Latest Chrome release offers breach password check and tab freezing

Version 79 rolls out a suite of security features as well as tools like back-forward cache

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Google has packed a host of new features into the latest edition of its Chrome web browser, version 79, aimed at boosting user security and improving general functionality.

The new features include tab freeze, back-forward cache, additional phishing protections and a built-in password checkup tool among other security-centric additions such as compromised passwords alert.

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This lattermost addition to the Chrome repertoire can determine whether your login details have been compromised in a previous data breach, which works by comparing hashed copies of your details with hashed credentials found in leaks.

Google stores a strongly encrypted copy of users’ login credentials whenever these are entered for any site. The firm also stores an encrypted copy of compromised data exposed through data breaches on its own servers.

The firm will use a method called private set intersection with blinding, which involves several layers of encryption that allows the company to compare the two sets of data without disclosing the contents. 

Real-time phishing protection will compare URLs with a known list of safe sites stored on users’ devices. Chrome will then query SafeBrowsing to determine whether the site’s a known phishing platform if it doesn’t match up with the list of safe sites.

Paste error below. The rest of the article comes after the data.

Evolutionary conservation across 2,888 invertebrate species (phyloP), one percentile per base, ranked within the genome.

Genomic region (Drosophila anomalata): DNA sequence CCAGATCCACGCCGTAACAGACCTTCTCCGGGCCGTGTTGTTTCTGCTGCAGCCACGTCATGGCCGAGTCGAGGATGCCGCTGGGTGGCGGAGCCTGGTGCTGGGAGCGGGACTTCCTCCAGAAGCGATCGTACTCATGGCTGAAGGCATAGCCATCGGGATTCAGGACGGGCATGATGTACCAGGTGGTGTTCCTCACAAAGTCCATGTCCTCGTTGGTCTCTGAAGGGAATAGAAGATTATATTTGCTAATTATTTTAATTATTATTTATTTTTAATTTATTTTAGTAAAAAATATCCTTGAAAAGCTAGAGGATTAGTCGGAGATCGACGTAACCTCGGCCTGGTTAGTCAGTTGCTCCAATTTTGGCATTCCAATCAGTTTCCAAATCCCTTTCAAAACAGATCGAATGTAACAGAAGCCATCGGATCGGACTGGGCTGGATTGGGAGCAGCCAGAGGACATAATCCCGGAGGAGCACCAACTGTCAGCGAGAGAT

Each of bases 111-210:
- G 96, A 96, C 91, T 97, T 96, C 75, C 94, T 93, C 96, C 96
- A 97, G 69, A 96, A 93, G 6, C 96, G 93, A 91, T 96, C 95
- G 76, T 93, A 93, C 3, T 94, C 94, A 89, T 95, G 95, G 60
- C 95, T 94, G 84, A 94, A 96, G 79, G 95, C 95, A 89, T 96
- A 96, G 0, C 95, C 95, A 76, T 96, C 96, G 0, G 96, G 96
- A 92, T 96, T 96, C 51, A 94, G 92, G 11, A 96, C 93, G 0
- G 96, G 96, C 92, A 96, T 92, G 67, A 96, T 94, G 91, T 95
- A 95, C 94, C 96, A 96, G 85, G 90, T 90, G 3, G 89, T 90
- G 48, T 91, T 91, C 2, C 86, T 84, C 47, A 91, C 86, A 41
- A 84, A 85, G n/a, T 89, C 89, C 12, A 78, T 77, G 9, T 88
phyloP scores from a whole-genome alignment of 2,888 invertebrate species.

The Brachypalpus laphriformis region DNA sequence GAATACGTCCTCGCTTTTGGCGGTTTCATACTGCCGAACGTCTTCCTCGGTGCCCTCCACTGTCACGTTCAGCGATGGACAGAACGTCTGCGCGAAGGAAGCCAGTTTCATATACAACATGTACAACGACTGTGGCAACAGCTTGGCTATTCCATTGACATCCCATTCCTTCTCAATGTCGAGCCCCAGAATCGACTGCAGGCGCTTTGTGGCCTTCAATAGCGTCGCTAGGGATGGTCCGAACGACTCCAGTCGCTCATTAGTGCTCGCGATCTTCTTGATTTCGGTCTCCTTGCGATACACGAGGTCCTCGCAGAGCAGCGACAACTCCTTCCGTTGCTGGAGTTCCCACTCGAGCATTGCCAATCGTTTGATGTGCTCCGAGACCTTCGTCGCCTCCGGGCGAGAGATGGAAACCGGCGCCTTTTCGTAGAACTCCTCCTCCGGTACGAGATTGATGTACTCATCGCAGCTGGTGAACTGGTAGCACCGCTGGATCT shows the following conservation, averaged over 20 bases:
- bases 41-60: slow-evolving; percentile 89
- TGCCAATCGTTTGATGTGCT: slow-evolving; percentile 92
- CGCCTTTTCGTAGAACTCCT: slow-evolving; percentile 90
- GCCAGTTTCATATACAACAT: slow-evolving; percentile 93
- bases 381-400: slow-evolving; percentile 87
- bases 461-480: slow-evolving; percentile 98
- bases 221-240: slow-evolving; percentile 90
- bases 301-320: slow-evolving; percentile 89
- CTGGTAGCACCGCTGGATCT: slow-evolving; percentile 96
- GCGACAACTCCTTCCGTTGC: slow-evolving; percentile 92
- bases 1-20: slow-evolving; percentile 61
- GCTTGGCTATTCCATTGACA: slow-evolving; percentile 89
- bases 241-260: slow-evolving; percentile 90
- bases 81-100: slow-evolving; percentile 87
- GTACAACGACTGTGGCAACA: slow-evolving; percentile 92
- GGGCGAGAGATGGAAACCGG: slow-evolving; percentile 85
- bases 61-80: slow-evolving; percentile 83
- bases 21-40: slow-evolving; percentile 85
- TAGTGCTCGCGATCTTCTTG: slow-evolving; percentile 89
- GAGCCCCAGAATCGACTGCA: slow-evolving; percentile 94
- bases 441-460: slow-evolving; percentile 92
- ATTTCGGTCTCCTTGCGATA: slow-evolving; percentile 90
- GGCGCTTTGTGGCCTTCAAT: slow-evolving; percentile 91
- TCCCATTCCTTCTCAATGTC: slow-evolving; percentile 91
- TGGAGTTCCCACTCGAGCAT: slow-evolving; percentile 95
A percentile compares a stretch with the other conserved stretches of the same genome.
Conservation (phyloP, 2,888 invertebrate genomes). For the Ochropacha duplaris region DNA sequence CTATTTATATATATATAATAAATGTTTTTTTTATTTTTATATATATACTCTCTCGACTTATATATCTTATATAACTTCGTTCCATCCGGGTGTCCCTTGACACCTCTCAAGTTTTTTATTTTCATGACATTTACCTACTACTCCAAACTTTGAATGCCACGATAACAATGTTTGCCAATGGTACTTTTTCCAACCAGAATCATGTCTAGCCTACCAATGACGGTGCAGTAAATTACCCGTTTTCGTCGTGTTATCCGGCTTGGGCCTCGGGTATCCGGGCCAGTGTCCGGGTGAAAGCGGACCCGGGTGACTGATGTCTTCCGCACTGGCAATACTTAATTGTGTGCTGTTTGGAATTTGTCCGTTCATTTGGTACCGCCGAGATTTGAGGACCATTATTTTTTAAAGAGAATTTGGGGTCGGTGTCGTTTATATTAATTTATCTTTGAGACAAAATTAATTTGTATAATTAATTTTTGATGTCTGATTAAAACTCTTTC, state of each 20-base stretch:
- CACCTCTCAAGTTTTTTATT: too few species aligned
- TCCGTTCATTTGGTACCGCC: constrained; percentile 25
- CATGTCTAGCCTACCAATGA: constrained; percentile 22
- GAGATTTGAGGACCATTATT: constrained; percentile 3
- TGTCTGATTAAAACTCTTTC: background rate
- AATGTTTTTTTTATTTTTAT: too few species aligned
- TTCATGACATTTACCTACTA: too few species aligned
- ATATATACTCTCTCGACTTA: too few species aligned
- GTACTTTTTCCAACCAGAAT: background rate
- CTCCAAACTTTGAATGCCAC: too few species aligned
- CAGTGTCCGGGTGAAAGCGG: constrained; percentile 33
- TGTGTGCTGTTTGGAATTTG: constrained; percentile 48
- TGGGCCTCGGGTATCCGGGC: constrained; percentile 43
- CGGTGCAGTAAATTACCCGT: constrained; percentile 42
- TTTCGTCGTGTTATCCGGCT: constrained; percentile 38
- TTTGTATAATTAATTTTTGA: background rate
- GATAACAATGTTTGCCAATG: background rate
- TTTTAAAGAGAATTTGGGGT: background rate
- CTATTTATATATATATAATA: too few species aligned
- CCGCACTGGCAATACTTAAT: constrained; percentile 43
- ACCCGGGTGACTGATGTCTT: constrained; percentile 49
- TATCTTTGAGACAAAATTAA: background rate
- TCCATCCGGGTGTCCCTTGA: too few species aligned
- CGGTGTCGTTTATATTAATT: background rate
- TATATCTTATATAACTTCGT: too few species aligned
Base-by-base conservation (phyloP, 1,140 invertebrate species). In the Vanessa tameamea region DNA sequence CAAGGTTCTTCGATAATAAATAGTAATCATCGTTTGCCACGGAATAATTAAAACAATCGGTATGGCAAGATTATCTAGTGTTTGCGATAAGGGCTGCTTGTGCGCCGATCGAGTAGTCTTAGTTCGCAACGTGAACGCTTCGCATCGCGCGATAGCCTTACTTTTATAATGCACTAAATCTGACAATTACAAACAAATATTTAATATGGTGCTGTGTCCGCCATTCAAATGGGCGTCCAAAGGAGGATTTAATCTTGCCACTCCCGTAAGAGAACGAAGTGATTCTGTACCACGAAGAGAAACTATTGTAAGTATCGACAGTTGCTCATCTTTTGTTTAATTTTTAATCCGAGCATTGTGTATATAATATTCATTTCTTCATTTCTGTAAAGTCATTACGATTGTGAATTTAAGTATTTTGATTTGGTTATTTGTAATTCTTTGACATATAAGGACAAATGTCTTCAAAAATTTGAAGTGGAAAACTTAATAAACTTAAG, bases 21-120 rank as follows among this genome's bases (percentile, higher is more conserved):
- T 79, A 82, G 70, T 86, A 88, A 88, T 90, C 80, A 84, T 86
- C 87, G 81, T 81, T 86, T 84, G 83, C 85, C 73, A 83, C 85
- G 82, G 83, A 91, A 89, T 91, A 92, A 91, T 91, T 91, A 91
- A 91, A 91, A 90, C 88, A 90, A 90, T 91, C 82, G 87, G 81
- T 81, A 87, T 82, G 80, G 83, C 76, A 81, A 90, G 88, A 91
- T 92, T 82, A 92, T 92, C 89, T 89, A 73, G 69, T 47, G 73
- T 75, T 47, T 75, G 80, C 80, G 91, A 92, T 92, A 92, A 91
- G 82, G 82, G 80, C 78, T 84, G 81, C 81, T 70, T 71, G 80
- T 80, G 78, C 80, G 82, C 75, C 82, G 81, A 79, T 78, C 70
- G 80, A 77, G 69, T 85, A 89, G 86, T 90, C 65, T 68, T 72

Predictive phishing protection, meanwhile, will let users know when credentials are entered into a known phishing site. Google says its changes will increase the blocking of new phishing attempts by as much as 30%. Google’s back-forward cache can allow its users to cache an entire page when navigating away, which means users can alternate quickly between different pages without having to reload resources. 

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Last to make up the list of headline features is proactive tab freezing, which will freeze tabs not in use for five minutes so battery usage is reduced and memory is freed up. One of Google Chrome's biggest criticisms has been its tendency to consume vast amounts of power and memory.

One additional change is the way in which the Chrome browser will mark insecure TLS 1.0 and 1.1 protocols as ‘not secure’, which kicks in from 13 January. This has been coordinated with all major browser developers including Microsoft, Apple and Mozilla.

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